A new study has found that men who suffer from type 2 diabetes are at a greater risk of developing bowel cancer. The discovery has prompted warnings about the need for regular screening checks to detect signs of the disease.
The Australian research, which involved nearly 1,300 people with the metabolic condition, showed that men who are aged between 55 and 84 with type 2 diabetes had a greater likelihood of developing bowel cancer as compared to people without diabetes, and also revealed that both men and women with diabetes are at a heightened risk from all types of cancer. The team have recommended that GPs should look at including screening for bowel cancer as an integral part of controlling diabetes.
Study leader Tim Davis, professor of medicine at the University of Western Australia, commented “On the strength of these results, doctors should consider lowering the screening threshold for these patients.”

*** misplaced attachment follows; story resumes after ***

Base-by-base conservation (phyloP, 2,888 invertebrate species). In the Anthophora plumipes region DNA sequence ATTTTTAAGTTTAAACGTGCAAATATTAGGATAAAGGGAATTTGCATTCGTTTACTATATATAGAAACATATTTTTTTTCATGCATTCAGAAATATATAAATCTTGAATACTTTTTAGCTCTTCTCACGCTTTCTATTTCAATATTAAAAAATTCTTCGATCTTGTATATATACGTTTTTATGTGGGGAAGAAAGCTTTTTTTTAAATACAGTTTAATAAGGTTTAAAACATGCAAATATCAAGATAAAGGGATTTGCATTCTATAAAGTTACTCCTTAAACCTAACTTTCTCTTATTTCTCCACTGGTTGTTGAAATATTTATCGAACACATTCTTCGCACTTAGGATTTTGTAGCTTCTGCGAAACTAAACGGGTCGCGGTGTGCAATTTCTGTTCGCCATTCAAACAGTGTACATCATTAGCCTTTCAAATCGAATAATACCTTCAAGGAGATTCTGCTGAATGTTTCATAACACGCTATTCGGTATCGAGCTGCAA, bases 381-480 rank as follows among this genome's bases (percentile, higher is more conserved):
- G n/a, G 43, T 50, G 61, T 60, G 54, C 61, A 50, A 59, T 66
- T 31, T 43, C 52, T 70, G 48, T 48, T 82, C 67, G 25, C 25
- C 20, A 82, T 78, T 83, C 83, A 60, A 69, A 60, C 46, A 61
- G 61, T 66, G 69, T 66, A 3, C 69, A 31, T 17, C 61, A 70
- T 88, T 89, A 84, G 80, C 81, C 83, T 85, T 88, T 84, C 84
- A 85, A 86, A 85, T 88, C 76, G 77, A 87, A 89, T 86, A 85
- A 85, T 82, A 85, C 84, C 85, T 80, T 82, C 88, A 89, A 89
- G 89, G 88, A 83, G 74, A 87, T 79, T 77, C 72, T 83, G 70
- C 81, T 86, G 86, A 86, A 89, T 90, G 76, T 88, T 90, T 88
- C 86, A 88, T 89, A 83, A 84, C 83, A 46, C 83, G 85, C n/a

He added “Checking for faecal blood is one option but a colonoscopy is far more thorough and could become an integral part of diabetes management.”
However, the research did show that men with type 2 diabetes did not face a higher risk of developing prostate cancer than men who were healthy, and that women with type 2 diabetes were at a similar risk of breast cancer as the rest of the population.

Get our free newsletters

Stay up to date with the latest news, research and breakthroughs.

You May Also Like

Type 2 diabetes found to be a ‘significant risk factor’ among stroke victims

More evidence has been published which supports that diabetes is a “significant…

Public Health England considers low carb approach for type 2 diabetes

The low carb approach is being considered by the government to be…

Top diabetes professor drafts risk assessment document for frontline COVID-19 staff

The health and wellbeing of frontline NHS staff has been prioritised among…